And it also opens the way for people to say, "since he was human, he must have arrived at his ideas through reasoned reflection ..." in just the same manner that certain people like to go on and on about the "root causes of terrorism" being Western actions. In other words, it opens the way for those who'd like to argue that there was something to the man's ideas
I think people often underestimate the dangers of (to misappropriate a mathematical term) homomorphism - I intend this to mean assuming that someone else shares a similar method of thinking to oneself. For instance, the classic response of many western liberals [sic] - such as Jenny Tonge - to suicide bombers is to try and put themselves in the mind of the suicide bomber and assume that suicide bombers employ similar reasoning to oneself. What follows from this is the assumption, because one couldn't imagine becoming a suicide bomber unless there was some compellingly inevitable reason for doing so, that such a compelling justification must exist. This tendency may be similar to Pareidolia, the inbuilt tendency we have to recognise patterns where none exist. Thus, anyone making such a film must be aware of the possibility that viewers may over-identify with Hitler and should take care to avoid unintentionally lending his internal rationale a veneer of external rationality.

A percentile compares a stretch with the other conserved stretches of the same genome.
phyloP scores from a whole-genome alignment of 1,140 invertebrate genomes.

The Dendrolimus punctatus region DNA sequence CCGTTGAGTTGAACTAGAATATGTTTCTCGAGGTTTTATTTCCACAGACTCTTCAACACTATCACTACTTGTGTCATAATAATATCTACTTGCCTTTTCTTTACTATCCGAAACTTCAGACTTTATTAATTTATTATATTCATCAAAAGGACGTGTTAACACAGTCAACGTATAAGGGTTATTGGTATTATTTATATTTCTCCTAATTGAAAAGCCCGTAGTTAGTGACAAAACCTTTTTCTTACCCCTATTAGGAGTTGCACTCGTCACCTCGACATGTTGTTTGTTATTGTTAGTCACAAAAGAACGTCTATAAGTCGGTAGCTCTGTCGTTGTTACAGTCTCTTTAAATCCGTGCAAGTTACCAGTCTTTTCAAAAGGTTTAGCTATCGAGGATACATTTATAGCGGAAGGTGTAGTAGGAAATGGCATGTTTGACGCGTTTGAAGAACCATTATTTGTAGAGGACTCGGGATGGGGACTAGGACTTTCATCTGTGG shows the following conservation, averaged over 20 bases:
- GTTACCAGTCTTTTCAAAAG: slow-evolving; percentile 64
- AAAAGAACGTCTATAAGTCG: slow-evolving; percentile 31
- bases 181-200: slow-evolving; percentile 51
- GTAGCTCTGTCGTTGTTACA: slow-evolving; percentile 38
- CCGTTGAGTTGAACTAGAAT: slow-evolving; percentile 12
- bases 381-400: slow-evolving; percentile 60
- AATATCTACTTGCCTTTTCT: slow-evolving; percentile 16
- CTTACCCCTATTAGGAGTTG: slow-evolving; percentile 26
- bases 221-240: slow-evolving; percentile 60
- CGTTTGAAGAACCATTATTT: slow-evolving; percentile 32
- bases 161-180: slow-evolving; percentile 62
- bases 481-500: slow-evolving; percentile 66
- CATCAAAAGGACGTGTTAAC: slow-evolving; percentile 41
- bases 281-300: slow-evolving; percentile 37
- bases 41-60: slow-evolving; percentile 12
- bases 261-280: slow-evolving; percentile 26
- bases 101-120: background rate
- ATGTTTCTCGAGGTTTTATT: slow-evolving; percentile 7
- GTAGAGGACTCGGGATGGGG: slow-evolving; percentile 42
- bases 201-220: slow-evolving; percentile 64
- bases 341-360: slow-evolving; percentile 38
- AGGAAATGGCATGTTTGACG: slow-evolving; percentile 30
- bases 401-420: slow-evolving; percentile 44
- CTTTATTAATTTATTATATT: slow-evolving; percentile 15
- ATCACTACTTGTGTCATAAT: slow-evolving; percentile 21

It seems as if Ronan Bennett's film about Al-Qaeda's Hamburg cell will suffer the same pitfalls. Although in the latter case, given Bennett's avowed support for the Provisional Republican movement and condemnation for those who would inform, even on the Omagh bombers, it is hard to avoid the conclusion that identification with the 9/11 terrorists is intentional, particularly given the numerous strained connections, evasions and obfuscations in Bennett's Observer piece on Ziad Jarrah.